Wednesday Update: The solar storm fizzled before nighttime could reach Seattle, but there is another chance Wednesday night. More info in our Wednesday blog.
It's a quasi-rare opportunity in the Northwest, but there is a chance Tuesday and Wednesday night of seeing the Northern Lights around here.
There was at least one, and possibly two solar eruptions from the Earth-facing side of the sun on Sunday. As that energy burst races through space toward Earth, NOAA forecasters expect a 10 percent chance of a major geomagnetic storm and a 45 percent chance of decent geomagnetic activity, according to spaceweather.com.
(Actually, it is quite the activity on the sun. To quote the website: "On August 1st, the entire Earth-facing side of the sun erupted in a tumult of activity. There was a C3-class solar flare, a solar tsunami, multiple filaments of magnetism lifting off the stellar surface, large-scale shaking of the solar corona, radio bursts, a coronal mass ejection and more." You can see the eruption here.
Suffice to say, the sun was busy this weekend.
So, what does that mean for us?
Solar flares are harmless to humans as we are protected by the Earth's magnetic field. But the same can not be said for certain electronics. Really good solar storms can mess with satellites and communications -- even affecting the power grid. An infamous solar storm in 1989 knocked out power to 6 million people in Quebec.
This excellent site gives a great detailed history of solar storms and their effects on our way of life. However, solar flares are the primary cause of the Aurora Borealis, or the Northern Lights.
Normally confined to the far northern latitudes, a big solar flare can, and have, make the Northern Lights visible in Washington. Wade B. Clark, Jr. of Sedro-Woolley has captured several fantastic Northern Lights photos around this area over the years. Some of the really big storms can make the aurora visible into the tropics.
Where to see them?
If they are out, you want to get someplace dark, because city lights will wash them out. We should be fairly clear this evening in the lowlands. Normally I say head to the mountains, but unfortunately, there will be more clouds there as the air mass is unstable enough to touch off towering cumulus clouds and thunderstorms.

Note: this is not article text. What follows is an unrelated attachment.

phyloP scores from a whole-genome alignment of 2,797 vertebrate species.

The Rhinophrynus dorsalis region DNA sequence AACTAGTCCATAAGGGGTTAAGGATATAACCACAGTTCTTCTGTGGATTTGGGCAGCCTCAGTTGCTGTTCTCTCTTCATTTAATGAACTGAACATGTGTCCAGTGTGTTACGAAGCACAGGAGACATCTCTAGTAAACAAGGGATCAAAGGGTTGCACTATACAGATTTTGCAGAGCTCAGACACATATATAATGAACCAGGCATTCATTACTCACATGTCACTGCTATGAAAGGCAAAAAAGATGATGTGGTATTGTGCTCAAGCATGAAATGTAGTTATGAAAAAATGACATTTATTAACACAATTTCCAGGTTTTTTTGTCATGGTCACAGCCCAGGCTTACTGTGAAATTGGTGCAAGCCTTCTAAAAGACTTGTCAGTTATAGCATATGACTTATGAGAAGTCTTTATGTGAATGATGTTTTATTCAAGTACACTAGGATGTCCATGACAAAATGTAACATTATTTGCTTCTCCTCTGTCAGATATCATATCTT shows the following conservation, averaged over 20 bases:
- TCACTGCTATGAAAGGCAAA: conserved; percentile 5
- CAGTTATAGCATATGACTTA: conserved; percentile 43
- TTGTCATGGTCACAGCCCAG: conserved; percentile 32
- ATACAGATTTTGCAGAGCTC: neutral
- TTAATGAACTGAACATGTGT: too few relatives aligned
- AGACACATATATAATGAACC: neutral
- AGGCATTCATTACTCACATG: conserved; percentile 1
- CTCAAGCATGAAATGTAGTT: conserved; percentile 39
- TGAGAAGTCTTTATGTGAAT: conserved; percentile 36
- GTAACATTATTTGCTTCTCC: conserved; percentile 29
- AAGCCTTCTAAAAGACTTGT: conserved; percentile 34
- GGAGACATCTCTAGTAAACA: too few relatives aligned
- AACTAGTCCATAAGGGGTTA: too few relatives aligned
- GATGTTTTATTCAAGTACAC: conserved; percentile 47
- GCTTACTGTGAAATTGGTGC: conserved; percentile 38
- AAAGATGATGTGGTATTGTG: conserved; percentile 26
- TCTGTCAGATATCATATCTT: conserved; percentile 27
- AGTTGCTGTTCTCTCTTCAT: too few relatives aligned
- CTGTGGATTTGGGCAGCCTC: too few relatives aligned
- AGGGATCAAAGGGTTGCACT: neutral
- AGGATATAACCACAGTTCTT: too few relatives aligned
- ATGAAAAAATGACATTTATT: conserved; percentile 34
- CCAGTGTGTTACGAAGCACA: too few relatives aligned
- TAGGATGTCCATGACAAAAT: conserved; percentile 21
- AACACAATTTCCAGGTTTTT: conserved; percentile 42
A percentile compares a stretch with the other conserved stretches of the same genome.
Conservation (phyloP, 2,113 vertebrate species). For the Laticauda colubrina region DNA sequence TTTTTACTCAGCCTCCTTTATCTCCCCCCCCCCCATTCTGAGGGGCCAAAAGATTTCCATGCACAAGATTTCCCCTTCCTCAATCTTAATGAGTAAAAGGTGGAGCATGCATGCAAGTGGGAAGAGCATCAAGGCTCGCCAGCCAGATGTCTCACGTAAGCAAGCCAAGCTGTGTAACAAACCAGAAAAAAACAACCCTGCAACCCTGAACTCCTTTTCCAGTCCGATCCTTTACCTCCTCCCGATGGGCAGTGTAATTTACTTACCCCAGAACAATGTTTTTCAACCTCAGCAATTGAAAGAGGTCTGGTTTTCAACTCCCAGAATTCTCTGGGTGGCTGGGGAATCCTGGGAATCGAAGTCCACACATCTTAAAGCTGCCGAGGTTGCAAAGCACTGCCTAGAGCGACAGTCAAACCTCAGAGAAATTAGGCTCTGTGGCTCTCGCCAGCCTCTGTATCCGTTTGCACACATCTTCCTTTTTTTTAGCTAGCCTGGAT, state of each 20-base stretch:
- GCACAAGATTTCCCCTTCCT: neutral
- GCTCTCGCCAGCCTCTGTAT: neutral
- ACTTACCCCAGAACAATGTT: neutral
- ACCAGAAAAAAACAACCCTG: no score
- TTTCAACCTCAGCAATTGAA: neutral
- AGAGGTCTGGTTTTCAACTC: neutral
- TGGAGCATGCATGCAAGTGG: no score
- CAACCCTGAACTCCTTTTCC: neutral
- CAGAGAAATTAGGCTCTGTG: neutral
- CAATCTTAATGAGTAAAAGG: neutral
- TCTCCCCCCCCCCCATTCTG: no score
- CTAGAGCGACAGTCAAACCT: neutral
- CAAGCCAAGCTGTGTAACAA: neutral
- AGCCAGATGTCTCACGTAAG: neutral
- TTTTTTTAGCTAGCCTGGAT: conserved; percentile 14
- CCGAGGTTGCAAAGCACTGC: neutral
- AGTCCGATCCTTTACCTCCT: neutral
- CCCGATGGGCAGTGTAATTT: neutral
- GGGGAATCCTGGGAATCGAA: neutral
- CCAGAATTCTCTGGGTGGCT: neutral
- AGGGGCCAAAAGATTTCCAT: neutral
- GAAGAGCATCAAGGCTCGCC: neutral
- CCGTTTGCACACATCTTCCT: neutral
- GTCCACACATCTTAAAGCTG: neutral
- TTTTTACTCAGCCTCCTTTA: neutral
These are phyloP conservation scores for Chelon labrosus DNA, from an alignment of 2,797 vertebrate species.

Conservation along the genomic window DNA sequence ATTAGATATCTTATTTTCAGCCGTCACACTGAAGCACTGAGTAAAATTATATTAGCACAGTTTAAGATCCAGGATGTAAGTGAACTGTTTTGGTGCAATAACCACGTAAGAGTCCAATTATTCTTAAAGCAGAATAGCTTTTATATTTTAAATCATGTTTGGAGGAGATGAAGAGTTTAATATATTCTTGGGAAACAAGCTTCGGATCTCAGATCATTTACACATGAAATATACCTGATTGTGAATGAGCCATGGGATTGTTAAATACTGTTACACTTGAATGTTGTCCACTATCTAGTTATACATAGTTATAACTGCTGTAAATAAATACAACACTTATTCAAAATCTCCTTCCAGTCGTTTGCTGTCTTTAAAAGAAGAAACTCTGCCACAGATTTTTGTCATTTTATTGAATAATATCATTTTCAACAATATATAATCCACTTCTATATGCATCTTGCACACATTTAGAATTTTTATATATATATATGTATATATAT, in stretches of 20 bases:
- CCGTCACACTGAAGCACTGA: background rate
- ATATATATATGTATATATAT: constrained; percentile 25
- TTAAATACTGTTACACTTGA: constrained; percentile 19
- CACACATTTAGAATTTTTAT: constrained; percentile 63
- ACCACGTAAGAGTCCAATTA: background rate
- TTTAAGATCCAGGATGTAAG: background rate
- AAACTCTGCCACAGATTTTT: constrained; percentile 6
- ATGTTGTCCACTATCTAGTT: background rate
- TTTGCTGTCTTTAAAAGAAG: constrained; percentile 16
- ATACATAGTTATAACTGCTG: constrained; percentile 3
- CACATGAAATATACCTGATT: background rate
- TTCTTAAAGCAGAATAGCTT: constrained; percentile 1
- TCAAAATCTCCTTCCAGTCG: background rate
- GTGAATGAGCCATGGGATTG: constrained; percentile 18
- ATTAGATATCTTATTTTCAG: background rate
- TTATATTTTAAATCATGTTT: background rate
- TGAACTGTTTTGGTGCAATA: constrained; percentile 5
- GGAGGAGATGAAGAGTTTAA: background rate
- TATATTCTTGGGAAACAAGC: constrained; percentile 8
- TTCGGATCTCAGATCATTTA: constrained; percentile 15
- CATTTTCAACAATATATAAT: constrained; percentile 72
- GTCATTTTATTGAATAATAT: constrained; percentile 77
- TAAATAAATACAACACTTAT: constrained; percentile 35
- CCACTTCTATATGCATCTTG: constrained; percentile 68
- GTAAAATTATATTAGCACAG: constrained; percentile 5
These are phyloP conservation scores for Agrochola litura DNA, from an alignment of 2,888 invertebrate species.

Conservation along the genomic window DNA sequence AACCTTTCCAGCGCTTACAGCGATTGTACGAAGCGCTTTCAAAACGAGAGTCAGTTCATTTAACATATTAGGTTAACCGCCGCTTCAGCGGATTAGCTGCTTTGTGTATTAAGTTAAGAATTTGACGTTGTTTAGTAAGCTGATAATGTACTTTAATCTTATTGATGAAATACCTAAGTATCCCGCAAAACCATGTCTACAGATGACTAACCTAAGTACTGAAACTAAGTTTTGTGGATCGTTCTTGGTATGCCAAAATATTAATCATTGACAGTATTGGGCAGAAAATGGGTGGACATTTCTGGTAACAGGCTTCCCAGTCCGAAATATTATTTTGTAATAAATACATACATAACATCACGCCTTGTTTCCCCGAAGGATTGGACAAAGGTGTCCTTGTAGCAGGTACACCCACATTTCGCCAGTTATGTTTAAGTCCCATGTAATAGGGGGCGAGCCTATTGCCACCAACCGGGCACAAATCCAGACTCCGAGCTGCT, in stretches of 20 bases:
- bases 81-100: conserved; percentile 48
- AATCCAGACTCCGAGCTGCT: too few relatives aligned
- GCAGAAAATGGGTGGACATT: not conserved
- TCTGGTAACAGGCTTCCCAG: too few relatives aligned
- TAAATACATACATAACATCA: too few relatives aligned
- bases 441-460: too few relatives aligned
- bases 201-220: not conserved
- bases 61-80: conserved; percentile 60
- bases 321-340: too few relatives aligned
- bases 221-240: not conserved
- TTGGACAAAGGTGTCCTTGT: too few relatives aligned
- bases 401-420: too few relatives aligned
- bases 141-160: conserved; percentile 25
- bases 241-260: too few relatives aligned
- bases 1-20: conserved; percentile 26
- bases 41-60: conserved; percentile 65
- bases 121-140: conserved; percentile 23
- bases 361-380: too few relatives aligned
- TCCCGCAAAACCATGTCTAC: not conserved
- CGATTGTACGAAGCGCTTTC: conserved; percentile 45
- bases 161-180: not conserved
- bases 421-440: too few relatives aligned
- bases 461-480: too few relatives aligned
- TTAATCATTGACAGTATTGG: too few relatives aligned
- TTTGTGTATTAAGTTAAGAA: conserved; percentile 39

So the mountains might not be the best place to go. Maybe up in the rural fields of northern Snohomish or Skagit County? The lights will be along the northern horizon, so make sure you have a clear view to the north. Best viewing time is between midnight and 4 a.m. -- but wait too long and the fog rolls back in tonight.
That said, Northern Lights are very fickle and and ebb and flow quite a bit -- perhaps only being out for 10-20 minutes. So this is a bit of a wild goose chase, but if you luck out, wow.
If you do see the lights -- post below in the comment fields so others can track and see if they're out there. I'll also try and Tweet something (Twitter: @ScottSKOMO) if I am up or hear anything.
If you get any photos of the Northern Lights, please post them to our fancy YouNews submission. If we get enough, I'll make a gallery here for later this week. Happy viewing!!!
Aside from relying on others to know if the lights are out, you can Check the "Planetary Kp" Index here. This is only updated every few hours, but I've found in years' past, Seattle needs this to get to about a 7 or better to have a chance at the lights.
Good Morning, Sunshine!
If it seems it's been a while since you've heard about solar flares and Northern Lights, you would be right. The sun is just now coming out of the minimum of its 11 year sunspot cycle.
This cycle's minimum was quieter and stretched longer than sun forecasters had anticipated. In 2008, 73% of the year went sunspot free. In 2009, it was 71%. Spaceweather.com says a typical minimum has about 486 days of a blank sun, but since this minimum began in 2004, we are at 803 days.
That streak is not counting at the moment, as there is one really big sunspot on the sun.
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